Gold vs. U.S. dollar: What goes higher from here?

By: Ani Markova, MBA, LIFA, CIM, CFA • September 17, 2018 • Markets

In the battle of safe havens, gold has lost out to the rallying U.S. dollar in recent months, but a number of factors now at play could lead to a weaker greenback and put bullion back on top in the weeks ahead.

Down more than 10% since peaking in April, gold continues to face a number of challenges and has not benefited – as would normally be expected – from the escalation in global trade tensions of the past few months and economic sanctions imposed by the U.S. on Turkey, Iran, North Korea and Russia. In part, this stems from a growing confidence in the U.S. economy, which has bred a certain degree of complacency towards these apparent geopolitical risks. However, the recent weakness in gold primarily boils down to expectations of higher interest rates in the U.S. and strength in the U.S. dollar.

Having most recently hiked interest rates in June, the U.S. Federal Reserve has indicated its intention to increase rates by a total of four times in 2018, up from the three hikes previously communicated. Given the negative correlation between real interest rates and the price of gold, the Fed’s increasingly hawkish stance has heavily weighed on bullion. At the same time, the U.S dollar has continued to rise, not only from the prospect of higher rates, but also because of a flight to safety trade related to the White House’s central role in global trade negotiations with key allies.

This has contributed to the growing negative sentiment in gold with perhaps the most crowded trade this summer being long the U.S. dollar and short commodities and U.S. treasury bonds. Speculators have now gone to extreme short positions in gold, with total short positions reaching all-time highs and net positioning turning negative for the first time since December 2001.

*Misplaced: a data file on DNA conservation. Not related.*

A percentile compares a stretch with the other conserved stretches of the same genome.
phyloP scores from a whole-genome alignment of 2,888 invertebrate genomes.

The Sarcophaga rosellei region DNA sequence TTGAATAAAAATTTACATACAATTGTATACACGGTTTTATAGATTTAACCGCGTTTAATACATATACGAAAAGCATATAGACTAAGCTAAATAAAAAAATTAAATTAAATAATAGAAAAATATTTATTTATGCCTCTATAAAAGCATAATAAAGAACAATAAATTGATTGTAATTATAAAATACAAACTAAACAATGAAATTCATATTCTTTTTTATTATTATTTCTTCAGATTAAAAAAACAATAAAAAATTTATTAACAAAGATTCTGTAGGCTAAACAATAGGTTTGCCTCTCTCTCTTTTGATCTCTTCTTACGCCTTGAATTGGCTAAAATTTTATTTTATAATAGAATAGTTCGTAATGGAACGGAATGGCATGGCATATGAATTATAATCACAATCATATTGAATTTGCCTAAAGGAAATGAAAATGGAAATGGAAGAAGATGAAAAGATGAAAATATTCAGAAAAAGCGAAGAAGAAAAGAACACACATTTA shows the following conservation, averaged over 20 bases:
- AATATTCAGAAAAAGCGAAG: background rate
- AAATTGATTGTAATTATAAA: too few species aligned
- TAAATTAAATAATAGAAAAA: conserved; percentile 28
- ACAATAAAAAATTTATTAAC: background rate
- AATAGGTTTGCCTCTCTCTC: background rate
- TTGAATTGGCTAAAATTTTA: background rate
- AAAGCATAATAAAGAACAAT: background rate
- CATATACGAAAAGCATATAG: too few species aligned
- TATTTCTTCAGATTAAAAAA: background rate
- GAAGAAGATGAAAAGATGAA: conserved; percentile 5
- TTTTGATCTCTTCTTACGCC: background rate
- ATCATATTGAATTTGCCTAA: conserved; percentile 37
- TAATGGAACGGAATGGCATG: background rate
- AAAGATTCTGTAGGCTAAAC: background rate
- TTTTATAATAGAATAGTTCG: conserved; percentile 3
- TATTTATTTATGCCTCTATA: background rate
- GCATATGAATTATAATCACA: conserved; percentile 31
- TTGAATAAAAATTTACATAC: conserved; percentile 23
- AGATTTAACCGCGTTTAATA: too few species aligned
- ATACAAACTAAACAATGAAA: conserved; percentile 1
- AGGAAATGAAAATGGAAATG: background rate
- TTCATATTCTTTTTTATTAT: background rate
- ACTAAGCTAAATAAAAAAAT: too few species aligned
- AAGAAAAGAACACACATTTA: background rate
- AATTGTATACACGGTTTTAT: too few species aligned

Gold Net Non-Commercial Future Positions and Non-Commercial Short Futures

Gold Net
Source: Bloomberg (CEI1GNCN Index and CEI1GNCS Index), September 13, 2018

While this trade may still have legs given the current macro environment, there are some indications that the U.S. dollar could weaken in the weeks ahead and that gold could rally from its current doldrums as result.

For one, U.S. dollar bull markets tend to last no longer than six to seven years; and if we are still in a U.S. dollar bull market, this would be its unprecedented eighth year.

Dollar bull markets have tended to last 6-7 years

Dollar Bull Market
Source: Ned Davis Research

Second, there has been a historically broad relationship between twin U.S. deficits – a simultaneous budget and trade shortfall – and the value of the U.S. dollar. The U.S. twin deficit currently sits at 6% of U.S. GDP and is expected to widen to over 9% of U.S. GDP in 2019, according to IMF forecasts. Given that it usually takes a weaker currency to make exports more attractive and improve trade deficit conditions, this deterioration of the U.S. twin deficit could lead to a devaluation of the U.S. dollar.

Third, the economic divergence that we have seen since late 2017 between the U.S. and other countries has since eroded. This is highlighted by the spread of the Citi Economic Surprise Index of the U.S. vs. the G10, which has recently closed and moved to the downside, indicating that economic releases in the U.S. have surprised more to the downside relative to major economies. This underperformance can be expected to place additional pressure on the U.S. dollar if the spread continues to widen to the downside.

Spread between the U.S. and G10 economic surprise indices have turned

Spread between the U.S. and G10
Source: Bloomberg, Citi Economic Surprise Index, September 13, 2018.

Beyond these headwinds, U.S. President Trump’s recent remarks regarding the U.S. dollar could also potentially play into the future weakness of the greenback. In a mid-July interview, Trump broke protocol to express his concern that the U.S. dollar was “too strong,” and criticized the Fed’s pace of monetary tightening, particularly as China allows the yuan to weaken in a tactical effort to combat the adverse impact of tariffs on economic growth. While it remains unlikely, these comments raise the possibility of the U.S. turning toward a more interventionist currency policy as seen back in 2000 when it united with fellow members of the G7 to boost the sliding euro.